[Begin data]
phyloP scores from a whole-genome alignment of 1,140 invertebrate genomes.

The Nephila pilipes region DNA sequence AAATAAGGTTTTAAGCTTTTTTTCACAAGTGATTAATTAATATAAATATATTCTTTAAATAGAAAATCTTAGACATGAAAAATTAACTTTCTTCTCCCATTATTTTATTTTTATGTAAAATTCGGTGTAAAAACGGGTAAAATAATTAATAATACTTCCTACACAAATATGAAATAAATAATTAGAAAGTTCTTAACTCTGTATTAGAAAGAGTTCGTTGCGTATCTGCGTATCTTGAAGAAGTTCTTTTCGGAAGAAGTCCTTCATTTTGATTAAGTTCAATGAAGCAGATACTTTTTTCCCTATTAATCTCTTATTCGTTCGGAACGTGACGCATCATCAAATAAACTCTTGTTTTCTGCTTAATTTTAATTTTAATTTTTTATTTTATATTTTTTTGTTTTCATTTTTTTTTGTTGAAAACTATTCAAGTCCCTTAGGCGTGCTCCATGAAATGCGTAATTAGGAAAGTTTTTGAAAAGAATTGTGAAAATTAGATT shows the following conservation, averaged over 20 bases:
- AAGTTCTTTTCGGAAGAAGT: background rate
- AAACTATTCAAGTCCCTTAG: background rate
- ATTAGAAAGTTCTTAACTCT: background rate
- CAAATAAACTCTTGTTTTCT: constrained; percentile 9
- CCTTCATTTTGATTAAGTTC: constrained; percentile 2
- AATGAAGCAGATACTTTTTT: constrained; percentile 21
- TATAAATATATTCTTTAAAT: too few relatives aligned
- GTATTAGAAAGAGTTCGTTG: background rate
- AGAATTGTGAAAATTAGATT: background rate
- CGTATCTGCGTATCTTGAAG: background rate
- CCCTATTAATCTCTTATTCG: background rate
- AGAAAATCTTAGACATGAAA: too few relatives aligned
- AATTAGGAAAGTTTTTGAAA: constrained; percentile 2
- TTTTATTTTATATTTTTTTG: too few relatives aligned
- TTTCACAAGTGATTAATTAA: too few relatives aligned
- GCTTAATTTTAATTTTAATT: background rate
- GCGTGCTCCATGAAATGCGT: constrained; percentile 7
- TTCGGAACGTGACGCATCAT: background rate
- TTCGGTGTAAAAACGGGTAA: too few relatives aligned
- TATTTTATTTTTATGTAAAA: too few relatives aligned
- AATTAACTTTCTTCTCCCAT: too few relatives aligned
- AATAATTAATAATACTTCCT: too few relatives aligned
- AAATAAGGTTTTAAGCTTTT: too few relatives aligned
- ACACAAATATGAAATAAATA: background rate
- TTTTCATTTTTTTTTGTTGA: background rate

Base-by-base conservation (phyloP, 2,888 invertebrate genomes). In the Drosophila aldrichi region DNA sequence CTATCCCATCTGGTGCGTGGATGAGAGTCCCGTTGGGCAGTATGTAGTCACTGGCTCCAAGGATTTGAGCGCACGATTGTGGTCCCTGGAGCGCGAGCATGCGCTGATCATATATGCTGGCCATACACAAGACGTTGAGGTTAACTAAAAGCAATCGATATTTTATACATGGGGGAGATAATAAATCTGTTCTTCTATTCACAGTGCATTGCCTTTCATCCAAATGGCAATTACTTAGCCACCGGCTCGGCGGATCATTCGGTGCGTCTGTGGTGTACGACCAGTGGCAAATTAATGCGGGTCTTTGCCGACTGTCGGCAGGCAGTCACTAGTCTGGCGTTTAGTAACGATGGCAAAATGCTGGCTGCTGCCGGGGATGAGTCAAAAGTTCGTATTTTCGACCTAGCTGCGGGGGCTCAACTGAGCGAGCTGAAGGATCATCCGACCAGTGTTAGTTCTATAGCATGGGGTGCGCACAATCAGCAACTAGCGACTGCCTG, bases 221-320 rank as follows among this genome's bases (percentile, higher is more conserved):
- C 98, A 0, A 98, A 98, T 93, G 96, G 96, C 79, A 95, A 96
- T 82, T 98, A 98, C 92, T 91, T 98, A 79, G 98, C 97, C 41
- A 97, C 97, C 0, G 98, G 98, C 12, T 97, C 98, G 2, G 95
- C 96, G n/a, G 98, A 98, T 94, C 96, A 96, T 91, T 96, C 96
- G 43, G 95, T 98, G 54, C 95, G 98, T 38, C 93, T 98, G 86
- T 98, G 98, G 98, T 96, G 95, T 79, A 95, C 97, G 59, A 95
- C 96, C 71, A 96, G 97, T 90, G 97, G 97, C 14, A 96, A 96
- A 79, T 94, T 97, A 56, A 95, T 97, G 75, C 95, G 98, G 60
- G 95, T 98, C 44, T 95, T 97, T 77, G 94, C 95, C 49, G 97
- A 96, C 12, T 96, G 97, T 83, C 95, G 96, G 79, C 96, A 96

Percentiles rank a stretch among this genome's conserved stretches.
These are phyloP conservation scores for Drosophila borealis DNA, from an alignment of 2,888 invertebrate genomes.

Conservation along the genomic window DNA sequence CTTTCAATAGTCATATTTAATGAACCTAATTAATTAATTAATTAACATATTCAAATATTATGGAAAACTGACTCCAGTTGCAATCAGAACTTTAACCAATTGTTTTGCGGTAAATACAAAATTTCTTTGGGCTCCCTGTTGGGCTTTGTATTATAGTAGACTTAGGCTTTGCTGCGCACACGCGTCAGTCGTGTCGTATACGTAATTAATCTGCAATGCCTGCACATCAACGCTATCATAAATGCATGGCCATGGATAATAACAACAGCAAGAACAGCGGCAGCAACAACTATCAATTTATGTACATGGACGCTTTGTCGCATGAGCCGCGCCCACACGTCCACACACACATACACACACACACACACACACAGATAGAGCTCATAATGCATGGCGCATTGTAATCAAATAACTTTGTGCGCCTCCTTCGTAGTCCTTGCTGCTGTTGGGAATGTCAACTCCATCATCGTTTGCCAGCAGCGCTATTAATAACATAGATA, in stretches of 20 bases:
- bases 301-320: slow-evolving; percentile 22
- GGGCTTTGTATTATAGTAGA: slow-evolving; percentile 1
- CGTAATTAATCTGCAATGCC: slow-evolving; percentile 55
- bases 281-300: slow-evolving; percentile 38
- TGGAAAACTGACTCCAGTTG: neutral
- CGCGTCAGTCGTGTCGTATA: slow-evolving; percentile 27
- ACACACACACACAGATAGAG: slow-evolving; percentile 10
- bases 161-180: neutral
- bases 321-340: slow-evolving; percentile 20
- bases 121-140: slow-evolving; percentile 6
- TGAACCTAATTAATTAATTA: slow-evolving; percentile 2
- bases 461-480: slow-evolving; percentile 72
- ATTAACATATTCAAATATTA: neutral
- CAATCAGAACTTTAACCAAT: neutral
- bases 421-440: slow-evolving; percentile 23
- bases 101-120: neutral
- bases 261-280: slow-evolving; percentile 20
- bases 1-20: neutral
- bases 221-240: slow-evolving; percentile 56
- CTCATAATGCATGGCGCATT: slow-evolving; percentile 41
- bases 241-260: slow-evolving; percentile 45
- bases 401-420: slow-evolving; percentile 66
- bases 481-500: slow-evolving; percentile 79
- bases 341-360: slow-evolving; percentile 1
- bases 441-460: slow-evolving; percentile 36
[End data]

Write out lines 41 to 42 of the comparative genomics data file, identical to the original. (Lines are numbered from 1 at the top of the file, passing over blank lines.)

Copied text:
Conservation along the genomic window DNA sequence CTTTCAATAGTCATATTTAATGAACCTAATTAATTAATTAATTAACATATTCAAATATTATGGAAAACTGACTCCAGTTGCAATCAGAACTTTAACCAATTGTTTTGCGGTAAATACAAAATTTCTTTGGGCTCCCTGTTGGGCTTTGTATTATAGTAGACTTAGGCTTTGCTGCGCACACGCGTCAGTCGTGTCGTATACGTAATTAATCTGCAATGCCTGCACATCAACGCTATCATAAATGCATGGCCATGGATAATAACAACAGCAAGAACAGCGGCAGCAACAACTATCAATTTATGTACATGGACGCTTTGTCGCATGAGCCGCGCCCACACGTCCACACACACATACACACACACACACACACACAGATAGAGCTCATAATGCATGGCGCATTGTAATCAAATAACTTTGTGCGCCTCCTTCGTAGTCCTTGCTGCTGTTGGGAATGTCAACTCCATCATCGTTTGCCAGCAGCGCTATTAATAACATAGATA, in stretches of 20 bases:
- bases 301-320: slow-evolving; percentile 22